Handsets moved away from fixed architecture DSP some time ago, driven by two main factors. Fixed architecture DSP consumed too much power to get good battery life in the smart-phone era, but the consumer air interface was changing fast: W-CDMA, HSPA, WiMax, 3G, LTE (which is actually a whole ‘spectrum’ of different standards) meaning that it was too difficult to use a non-programmable solution. Base stations haven’t had such severe power constraints and so they have stuck with fixed architecture DSP for longer. That is now changing. Base stations have got a lot smaller, not just those huge antenna thingies you see at the side of the freeway, but smaller ones inside conference centers and sports stadiums, moving towards picocells to offload even smaller areas.
With Nokia selling their handset business to Microsoft, they are mainly NSN (they also kept the old Navteq mapping business now rebranded as Here). Ericssson is still #1 in LTE by a wide margin. Alcatel-Lucent. But despite these European names the really big deal is in China. Companies like Huawei and ZTE.
China Mobile has been announcing the tenders for its rollout of its 4G networks. It is hard to realize how large China Mobile is. It has 700M customers, more than all the US networks put together. In fact twice the US population. Many of the handsets are made by Chinese companies you’ve never heard of. Or ones you have like Huawai and ZTE. The high-end Samsung phones and iPhone are too expensive for most of the market.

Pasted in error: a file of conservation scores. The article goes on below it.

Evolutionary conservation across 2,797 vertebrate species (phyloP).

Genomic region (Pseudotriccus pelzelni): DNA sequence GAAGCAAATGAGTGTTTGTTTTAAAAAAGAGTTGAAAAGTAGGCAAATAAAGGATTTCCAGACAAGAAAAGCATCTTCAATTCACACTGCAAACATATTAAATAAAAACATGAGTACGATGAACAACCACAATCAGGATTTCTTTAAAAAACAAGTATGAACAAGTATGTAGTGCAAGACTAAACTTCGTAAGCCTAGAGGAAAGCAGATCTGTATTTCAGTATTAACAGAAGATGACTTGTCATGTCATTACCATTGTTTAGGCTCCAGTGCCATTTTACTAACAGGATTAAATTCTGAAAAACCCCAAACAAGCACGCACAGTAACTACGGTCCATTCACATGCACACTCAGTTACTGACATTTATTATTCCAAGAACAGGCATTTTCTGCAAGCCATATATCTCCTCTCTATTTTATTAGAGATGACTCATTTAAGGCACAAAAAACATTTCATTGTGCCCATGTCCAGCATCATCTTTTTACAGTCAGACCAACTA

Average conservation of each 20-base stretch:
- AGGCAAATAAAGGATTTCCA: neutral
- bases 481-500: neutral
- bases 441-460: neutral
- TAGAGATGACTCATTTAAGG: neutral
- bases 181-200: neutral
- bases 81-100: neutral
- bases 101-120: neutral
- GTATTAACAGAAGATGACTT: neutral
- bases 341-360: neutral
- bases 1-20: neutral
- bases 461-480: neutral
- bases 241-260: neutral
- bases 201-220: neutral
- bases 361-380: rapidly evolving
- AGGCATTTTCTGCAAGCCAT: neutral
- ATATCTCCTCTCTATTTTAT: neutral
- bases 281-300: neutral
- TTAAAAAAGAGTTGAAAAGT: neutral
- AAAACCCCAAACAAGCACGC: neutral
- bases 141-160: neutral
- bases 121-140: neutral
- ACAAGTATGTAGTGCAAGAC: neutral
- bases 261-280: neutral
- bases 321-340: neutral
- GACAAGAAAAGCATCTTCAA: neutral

One of the big winners in the base station announcements ZTE. They won a big part of the entire China Mobile distribution. They have also just announced that they have chosen the CEVA-XC for wireless infrastructure. This is another example of the switch away from fixed architecture DSPs such as TI and Freescale for base-stations following the path trodden by handsets. It is a big market. Of the $3.2B of awards China Mobile has announced, over a quarter goes to ZTE. By units, it is a smaller market than handsets but the margins are higher.
Architectures like CEVA are a sort of hybrid between fixed architecture DSPs and developing RTL specially for each new technology. The fixed architecture DSPs often require too many cores and dissipate too much power. The custom design approach is too slow and inflexible, especially when multiple air interfaces need to be supported. The sweet spot is an architecture optimized for building modems, getting flexibility and programmability with a VLIW architecture with multiple execution units, but keeping the power low by not trying to be completely general purpose: CEVA-XC Soft Modem Engine.
Details on the CEVA-XC family are here.